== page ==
TraceyPosted at 10:37h, 01 March
Oh Vikki, I’m feeling you, mama. Hang in there. These are challenging days. xo to you
CarrieHPosted at 21:37h, 08 March
You are so right. So many emotions. There were days I wasn’t sure we’d all get through it in one emotional piece. Thanks for expressing what so many of us have felt.
TraceyPosted at 10:14h, 11 March
Thanks so much for that, Carrie. It’s so true.
Beth HolmesPosted at 08:04h, 22 September
Thank you for this, and for your honesty. My daughter (only child) just began her Junior year of High School and my denial that the college search and leaving home process was coming is now over — it’s here. I sometimes feel that other Moms and Dads around me are not as sensitive or as affected by this transition as I am — I’m pretty sensitive to these things, so it’s good to read that I’m not the only one, and that it’s okay to be “brought to my knees” by this process, and that I don’t have to be stoic through it. Hope this makes sense!
TraceyPosted at 14:30h, 23 September
Beth, thank you so much for your comment. You are not alone! I too really begun feeling the “process” about where you are with your daughter now. I rode a pendulum of excitement and heartbreak from Jr year on. It was a long, challenging road for my mama heart so I feel where you’re at so much. It’s an important time to seek out and find a motherhood tribe (the women who we can talk to, relate to, share with). It’s a surreal time of life…give yourself as much love as you can right now. These are difficult (and amazing and fleeting) days.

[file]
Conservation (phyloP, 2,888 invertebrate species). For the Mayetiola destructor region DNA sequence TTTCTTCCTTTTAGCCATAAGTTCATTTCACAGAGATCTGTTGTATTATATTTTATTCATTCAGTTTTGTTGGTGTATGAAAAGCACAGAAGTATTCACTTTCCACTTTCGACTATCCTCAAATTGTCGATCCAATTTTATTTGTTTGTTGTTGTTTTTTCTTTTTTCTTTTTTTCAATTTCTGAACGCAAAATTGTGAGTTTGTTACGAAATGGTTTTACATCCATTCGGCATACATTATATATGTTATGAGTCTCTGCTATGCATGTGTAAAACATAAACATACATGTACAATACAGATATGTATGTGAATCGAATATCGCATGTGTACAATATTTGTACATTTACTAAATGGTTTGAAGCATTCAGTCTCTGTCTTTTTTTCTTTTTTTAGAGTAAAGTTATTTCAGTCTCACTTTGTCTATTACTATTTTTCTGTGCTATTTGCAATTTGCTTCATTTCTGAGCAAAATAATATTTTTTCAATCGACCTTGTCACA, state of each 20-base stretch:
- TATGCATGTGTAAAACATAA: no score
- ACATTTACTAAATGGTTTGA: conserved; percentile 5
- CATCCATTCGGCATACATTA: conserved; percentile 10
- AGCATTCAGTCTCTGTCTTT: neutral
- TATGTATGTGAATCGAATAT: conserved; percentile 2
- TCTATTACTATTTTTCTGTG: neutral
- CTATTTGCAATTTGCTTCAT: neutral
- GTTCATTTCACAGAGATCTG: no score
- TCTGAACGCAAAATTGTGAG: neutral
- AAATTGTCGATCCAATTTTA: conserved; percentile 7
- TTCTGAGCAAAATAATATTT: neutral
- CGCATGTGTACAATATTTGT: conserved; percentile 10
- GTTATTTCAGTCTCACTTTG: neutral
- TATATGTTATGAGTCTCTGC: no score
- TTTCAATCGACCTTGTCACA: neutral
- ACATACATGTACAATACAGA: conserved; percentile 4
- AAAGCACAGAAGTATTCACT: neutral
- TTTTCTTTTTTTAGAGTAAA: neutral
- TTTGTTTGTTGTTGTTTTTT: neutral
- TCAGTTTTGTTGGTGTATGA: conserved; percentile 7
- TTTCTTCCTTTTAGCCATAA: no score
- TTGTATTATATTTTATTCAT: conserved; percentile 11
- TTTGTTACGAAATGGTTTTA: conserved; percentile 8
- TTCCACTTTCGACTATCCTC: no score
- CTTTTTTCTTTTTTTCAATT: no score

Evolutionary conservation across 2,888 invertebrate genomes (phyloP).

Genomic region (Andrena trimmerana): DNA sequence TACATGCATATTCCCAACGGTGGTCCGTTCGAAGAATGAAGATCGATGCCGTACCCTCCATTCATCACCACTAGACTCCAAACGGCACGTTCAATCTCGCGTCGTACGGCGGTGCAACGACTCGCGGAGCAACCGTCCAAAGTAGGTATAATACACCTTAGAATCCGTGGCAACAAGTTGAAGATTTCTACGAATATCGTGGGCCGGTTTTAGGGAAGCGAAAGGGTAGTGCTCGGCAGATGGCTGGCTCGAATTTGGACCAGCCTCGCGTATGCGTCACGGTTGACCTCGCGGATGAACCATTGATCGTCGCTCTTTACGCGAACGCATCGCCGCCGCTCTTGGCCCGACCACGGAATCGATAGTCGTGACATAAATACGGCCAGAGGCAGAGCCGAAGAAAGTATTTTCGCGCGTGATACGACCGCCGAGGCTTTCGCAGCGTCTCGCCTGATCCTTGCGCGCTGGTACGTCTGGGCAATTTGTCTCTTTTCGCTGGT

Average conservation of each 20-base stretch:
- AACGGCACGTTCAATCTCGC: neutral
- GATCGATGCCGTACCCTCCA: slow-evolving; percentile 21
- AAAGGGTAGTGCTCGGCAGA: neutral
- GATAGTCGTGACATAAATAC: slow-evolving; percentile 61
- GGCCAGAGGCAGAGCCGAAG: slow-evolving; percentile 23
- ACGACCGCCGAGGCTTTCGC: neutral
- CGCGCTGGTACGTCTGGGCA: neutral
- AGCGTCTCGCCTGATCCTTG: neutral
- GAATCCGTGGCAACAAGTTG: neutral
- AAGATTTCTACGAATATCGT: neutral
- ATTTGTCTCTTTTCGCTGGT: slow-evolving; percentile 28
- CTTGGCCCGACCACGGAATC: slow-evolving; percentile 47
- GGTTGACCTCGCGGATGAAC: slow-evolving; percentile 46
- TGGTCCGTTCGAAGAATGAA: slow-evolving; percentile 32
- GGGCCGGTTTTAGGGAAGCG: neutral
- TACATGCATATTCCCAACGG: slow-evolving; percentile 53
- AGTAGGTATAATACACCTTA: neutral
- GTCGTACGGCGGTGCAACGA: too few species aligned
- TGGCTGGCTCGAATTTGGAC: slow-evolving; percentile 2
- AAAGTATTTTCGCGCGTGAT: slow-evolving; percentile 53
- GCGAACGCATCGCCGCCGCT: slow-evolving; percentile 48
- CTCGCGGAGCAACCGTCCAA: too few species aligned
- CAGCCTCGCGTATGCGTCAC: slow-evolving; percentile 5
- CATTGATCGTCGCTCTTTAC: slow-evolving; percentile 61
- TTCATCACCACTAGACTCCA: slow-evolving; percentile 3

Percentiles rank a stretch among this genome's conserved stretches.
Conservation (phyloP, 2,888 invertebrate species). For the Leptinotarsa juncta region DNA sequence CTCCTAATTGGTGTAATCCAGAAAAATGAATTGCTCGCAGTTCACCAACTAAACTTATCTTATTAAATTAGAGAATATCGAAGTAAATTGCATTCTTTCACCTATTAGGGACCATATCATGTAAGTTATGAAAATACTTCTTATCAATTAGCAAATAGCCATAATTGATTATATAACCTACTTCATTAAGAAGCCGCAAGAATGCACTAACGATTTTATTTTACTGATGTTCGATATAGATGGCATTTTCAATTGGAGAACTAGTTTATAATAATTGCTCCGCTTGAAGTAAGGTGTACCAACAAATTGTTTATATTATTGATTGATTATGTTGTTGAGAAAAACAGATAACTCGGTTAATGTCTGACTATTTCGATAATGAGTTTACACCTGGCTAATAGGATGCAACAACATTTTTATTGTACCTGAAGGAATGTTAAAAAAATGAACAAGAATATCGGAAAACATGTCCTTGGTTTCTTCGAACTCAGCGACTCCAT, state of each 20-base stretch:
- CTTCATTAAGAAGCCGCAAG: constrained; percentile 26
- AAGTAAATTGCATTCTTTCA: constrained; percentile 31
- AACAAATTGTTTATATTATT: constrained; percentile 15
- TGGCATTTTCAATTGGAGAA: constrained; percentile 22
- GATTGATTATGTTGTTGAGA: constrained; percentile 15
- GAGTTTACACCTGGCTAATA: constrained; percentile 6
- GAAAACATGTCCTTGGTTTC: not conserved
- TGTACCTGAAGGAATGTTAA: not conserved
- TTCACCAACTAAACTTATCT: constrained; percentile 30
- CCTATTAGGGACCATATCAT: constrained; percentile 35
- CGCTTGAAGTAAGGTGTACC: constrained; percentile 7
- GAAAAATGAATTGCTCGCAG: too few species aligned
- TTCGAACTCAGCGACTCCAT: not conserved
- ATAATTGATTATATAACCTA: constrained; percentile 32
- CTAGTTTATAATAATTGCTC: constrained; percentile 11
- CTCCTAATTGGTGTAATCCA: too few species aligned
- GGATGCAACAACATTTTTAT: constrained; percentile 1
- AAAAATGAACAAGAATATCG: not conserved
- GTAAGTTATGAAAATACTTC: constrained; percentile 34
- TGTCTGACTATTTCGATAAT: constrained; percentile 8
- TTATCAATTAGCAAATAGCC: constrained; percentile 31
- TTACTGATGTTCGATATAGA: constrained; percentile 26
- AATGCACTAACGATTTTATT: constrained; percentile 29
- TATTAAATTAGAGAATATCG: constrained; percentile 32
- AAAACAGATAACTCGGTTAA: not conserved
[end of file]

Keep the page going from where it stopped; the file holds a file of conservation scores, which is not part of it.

Kim MacMartin-MogliaPosted at 20:24h, 11 January
I am going through all of this right now and will have to do it all again in another 2 years. Hopefully next time I will be better at it, but boy what a roller coaster it has been. One thing I will say though is, reading and giving editing suggestions to my son’s essays really helped me gain a better insight into who he is as a person.
Thanks for your insights Tracey!
TraceyPosted at 13:22h, 13 January
I’m hoping I’ll be better at in when it’s time for my HS freshman to do it too! I agree about how participating in the process with your kids DOES give you a whole different (enlightening) view into their head and heart. : ) That’s a benefit for sure. Best of luck to you and your son! Thanks for your comment, Kim.